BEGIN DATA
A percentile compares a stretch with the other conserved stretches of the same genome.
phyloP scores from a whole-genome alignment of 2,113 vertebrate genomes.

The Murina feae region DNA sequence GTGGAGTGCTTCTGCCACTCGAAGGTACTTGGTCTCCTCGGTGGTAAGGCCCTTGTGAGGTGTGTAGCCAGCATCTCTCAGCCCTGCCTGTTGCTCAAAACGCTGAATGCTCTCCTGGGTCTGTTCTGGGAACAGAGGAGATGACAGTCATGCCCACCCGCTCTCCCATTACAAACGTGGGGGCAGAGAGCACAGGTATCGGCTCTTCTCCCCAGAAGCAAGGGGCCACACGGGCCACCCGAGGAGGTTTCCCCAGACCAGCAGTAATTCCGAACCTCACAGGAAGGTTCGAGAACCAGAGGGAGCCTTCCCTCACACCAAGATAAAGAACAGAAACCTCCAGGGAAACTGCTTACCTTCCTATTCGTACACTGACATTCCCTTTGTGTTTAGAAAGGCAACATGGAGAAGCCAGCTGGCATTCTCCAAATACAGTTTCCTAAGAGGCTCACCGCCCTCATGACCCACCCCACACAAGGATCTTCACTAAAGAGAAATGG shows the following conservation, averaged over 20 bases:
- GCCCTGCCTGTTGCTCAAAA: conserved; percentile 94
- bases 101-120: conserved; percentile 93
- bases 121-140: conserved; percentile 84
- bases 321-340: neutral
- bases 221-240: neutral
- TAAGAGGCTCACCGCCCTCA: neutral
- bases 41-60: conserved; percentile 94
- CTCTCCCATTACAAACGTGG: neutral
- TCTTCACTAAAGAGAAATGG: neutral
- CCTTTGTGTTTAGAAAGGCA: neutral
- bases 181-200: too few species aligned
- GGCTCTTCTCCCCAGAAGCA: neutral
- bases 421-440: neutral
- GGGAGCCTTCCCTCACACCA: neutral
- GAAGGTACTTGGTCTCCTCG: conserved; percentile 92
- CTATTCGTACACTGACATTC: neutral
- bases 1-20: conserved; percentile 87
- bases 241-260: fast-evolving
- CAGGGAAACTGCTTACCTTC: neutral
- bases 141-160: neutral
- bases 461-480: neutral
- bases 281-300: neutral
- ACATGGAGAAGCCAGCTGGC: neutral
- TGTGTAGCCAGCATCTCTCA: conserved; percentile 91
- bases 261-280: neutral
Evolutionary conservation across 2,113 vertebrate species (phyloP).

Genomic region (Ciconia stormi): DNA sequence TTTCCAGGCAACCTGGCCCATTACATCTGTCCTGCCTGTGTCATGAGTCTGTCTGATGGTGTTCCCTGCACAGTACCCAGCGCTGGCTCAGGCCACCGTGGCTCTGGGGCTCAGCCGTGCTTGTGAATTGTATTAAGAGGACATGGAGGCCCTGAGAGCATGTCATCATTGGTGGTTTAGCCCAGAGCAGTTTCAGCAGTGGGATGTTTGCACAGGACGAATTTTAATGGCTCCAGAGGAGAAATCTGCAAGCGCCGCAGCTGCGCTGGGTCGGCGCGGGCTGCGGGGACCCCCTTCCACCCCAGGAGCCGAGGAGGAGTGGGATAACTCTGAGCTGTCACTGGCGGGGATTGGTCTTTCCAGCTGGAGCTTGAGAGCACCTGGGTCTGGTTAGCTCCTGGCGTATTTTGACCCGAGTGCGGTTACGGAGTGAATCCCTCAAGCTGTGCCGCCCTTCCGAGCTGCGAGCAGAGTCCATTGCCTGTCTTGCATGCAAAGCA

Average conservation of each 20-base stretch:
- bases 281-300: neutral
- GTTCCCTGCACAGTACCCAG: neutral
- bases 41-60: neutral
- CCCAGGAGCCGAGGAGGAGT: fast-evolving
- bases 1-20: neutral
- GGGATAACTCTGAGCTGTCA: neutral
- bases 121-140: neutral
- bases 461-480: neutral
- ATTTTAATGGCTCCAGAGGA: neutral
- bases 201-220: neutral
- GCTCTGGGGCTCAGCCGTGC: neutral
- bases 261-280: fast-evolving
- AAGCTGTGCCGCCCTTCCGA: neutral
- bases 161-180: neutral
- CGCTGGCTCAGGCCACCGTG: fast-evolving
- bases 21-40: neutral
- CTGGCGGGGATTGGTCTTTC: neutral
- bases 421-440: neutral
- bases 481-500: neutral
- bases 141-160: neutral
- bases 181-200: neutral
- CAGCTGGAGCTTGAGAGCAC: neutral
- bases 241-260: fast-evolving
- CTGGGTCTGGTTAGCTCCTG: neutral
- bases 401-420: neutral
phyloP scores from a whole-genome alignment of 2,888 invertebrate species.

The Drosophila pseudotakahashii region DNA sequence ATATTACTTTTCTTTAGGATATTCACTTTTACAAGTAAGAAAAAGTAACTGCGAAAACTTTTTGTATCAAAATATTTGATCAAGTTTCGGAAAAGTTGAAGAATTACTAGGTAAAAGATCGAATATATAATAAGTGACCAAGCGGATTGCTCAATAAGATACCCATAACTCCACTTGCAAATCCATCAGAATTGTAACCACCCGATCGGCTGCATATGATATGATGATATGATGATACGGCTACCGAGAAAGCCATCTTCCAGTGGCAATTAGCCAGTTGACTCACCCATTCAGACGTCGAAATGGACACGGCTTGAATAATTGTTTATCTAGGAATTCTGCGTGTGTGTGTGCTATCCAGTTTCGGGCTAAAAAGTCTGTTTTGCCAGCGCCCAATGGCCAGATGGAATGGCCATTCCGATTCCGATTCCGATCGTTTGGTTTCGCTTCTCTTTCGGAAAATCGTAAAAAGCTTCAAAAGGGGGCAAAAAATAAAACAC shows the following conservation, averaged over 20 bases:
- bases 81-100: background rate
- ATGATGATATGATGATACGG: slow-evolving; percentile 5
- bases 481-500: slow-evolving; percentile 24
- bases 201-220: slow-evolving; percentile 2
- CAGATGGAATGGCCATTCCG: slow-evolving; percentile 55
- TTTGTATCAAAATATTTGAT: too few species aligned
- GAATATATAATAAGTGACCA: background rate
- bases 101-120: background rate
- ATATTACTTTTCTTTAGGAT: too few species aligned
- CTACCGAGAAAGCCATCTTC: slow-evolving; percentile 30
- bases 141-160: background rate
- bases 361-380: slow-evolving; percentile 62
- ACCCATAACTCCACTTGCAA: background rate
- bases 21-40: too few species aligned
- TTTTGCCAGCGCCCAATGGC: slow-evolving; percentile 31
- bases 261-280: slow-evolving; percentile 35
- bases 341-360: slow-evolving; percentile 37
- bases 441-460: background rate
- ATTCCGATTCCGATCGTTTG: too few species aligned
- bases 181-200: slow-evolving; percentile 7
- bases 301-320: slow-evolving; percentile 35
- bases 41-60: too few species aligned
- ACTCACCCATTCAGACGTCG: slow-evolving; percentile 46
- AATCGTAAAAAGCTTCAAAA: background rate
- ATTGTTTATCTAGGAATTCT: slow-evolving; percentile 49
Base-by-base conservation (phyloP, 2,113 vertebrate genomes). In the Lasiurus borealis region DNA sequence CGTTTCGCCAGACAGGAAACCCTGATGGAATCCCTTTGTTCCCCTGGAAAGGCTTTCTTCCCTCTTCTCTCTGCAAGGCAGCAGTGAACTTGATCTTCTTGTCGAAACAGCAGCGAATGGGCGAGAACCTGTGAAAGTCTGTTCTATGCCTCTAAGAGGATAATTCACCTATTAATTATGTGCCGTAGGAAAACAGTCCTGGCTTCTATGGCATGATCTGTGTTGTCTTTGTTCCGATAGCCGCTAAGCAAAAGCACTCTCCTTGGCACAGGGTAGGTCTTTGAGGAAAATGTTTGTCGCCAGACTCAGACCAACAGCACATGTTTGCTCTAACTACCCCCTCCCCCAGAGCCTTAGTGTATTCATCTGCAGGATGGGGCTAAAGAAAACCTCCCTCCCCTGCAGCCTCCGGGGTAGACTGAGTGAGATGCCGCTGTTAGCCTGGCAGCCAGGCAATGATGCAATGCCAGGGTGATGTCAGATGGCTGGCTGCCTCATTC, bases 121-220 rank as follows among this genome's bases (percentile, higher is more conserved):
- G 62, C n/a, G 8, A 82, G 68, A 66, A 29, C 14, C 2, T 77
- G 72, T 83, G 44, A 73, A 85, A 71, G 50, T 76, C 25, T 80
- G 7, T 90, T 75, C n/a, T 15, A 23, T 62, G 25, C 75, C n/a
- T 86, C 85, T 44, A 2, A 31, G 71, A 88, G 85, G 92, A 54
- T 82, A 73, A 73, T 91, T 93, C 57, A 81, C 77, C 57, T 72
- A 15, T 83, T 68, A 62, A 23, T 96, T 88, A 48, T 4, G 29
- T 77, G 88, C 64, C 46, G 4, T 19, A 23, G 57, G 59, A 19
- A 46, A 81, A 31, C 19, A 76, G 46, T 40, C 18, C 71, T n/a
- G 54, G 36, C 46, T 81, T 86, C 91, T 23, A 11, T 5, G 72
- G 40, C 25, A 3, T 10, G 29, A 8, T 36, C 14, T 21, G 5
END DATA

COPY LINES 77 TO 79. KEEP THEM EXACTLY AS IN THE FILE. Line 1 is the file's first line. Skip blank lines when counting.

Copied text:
- ATTCCGATTCCGATCGTTTG: too few species aligned
- bases 181-200: slow-evolving; percentile 7
- bases 301-320: slow-evolving; percentile 35